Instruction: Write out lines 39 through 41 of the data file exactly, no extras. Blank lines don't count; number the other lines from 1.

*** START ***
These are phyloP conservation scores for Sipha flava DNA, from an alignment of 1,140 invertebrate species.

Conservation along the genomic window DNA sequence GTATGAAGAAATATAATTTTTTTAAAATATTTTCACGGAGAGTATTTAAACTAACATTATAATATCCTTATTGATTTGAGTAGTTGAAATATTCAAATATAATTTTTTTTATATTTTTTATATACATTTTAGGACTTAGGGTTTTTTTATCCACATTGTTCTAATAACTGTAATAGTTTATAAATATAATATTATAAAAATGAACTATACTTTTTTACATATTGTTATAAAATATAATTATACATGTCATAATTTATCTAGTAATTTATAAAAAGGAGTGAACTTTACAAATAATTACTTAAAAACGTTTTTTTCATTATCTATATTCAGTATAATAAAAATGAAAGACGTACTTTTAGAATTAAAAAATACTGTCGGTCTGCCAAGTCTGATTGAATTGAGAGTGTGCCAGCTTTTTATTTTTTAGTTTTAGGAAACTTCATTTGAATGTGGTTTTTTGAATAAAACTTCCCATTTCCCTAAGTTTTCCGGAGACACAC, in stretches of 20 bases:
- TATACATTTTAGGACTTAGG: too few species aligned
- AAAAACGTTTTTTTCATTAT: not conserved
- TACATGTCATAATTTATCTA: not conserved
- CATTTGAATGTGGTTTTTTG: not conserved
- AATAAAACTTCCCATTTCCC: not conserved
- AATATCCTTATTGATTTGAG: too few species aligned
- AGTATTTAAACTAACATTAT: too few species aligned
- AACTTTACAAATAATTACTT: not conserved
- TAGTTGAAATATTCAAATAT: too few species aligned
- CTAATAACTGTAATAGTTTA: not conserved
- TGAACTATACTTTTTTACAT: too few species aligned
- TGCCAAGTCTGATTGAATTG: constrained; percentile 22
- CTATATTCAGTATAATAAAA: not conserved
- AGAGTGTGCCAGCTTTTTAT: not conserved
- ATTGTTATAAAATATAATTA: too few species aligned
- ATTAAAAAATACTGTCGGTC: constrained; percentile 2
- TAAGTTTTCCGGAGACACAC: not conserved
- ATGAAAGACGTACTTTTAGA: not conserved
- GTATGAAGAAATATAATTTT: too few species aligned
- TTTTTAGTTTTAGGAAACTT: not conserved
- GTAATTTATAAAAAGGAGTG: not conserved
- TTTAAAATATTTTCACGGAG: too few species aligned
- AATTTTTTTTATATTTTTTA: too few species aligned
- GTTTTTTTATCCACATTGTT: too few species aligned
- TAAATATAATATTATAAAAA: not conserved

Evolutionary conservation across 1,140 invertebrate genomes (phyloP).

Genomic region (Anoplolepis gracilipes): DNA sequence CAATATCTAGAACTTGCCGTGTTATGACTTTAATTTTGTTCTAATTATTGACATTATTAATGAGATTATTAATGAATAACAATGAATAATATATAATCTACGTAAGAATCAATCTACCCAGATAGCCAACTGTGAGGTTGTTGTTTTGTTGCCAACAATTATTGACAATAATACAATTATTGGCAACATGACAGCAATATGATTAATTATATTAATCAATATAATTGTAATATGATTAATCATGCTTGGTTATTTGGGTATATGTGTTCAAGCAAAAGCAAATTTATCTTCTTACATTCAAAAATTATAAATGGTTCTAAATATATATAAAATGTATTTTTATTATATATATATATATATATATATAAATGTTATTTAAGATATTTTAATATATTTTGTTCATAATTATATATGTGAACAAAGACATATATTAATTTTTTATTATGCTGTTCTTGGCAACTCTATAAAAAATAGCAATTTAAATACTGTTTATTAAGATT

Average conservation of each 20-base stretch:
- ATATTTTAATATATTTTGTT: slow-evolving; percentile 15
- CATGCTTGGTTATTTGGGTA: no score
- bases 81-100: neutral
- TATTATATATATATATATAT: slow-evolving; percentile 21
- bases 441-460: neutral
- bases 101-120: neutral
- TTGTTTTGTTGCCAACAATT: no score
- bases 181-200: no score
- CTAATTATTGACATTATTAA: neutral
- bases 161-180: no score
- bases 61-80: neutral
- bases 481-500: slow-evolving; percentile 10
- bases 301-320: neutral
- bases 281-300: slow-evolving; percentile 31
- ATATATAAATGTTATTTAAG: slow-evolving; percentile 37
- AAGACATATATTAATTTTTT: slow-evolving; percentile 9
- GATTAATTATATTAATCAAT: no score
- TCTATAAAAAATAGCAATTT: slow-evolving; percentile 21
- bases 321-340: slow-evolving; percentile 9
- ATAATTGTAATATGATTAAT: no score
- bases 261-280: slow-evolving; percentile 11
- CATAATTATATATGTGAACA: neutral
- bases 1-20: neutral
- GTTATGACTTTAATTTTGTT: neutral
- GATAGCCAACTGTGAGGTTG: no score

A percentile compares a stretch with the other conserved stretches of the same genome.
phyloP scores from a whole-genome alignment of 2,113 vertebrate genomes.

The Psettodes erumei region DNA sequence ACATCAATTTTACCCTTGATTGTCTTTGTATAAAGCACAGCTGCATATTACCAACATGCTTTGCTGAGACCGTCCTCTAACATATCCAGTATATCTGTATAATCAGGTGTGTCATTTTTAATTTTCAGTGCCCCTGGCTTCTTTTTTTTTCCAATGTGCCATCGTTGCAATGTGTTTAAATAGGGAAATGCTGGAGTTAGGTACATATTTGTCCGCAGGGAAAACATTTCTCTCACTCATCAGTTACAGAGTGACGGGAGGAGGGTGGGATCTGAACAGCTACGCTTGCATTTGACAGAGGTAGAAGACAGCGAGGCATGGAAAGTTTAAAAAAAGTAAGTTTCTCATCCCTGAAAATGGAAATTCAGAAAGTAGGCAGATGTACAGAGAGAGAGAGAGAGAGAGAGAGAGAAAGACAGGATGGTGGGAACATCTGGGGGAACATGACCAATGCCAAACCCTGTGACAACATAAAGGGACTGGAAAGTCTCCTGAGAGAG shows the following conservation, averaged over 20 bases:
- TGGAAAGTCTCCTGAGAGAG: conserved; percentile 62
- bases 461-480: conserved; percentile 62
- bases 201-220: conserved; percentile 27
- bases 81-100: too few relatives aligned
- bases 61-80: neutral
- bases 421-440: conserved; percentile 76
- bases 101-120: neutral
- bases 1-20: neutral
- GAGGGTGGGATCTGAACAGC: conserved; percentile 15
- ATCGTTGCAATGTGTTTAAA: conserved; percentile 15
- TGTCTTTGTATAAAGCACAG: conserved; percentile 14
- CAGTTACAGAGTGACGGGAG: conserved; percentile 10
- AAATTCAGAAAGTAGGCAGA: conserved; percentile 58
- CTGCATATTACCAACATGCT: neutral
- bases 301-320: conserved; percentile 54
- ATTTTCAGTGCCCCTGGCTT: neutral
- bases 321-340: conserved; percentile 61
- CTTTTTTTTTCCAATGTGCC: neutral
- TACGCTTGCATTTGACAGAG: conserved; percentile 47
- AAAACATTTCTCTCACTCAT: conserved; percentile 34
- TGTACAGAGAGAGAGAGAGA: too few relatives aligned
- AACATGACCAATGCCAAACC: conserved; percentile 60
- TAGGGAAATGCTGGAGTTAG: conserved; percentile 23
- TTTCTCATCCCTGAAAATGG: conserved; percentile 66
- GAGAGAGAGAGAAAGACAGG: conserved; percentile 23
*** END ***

- CTAATTATTGACATTATTAA: neutral
- bases 161-180: no score
- bases 61-80: neutral